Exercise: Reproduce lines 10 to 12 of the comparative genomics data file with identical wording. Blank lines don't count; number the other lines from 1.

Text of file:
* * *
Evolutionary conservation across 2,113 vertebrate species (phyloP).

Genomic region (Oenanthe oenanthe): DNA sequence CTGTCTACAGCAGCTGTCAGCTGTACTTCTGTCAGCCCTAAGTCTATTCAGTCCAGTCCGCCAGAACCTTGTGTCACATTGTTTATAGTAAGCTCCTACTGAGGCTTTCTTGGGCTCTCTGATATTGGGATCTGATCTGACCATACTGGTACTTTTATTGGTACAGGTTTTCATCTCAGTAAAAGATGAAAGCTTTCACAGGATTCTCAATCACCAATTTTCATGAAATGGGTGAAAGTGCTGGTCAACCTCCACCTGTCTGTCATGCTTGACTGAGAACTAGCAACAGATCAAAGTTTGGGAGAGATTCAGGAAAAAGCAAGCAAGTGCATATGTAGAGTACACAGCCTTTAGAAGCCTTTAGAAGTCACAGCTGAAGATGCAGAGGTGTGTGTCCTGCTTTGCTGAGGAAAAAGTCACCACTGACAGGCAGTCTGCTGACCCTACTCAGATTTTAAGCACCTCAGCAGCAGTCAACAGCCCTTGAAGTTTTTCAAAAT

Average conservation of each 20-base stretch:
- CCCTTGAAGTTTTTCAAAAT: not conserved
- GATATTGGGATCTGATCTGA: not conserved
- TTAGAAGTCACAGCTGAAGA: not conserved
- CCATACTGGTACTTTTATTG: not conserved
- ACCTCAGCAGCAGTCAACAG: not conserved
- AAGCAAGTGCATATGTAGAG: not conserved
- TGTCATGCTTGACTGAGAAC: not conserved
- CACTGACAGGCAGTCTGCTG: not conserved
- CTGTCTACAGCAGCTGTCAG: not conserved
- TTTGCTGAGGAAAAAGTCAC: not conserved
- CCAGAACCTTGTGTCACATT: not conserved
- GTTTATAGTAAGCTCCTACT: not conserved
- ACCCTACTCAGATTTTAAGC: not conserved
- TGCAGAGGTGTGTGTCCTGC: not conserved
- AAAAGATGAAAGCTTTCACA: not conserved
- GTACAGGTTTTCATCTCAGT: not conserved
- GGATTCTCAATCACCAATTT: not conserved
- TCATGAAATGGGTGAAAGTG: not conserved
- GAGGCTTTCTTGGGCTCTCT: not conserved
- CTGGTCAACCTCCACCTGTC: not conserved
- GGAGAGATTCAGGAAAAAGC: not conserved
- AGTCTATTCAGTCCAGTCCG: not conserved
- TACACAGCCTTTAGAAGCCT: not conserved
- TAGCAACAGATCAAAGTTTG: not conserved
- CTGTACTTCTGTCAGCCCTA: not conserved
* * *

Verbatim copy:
- TGTCATGCTTGACTGAGAAC: not conserved
- CACTGACAGGCAGTCTGCTG: not conserved
- CTGTCTACAGCAGCTGTCAG: not conserved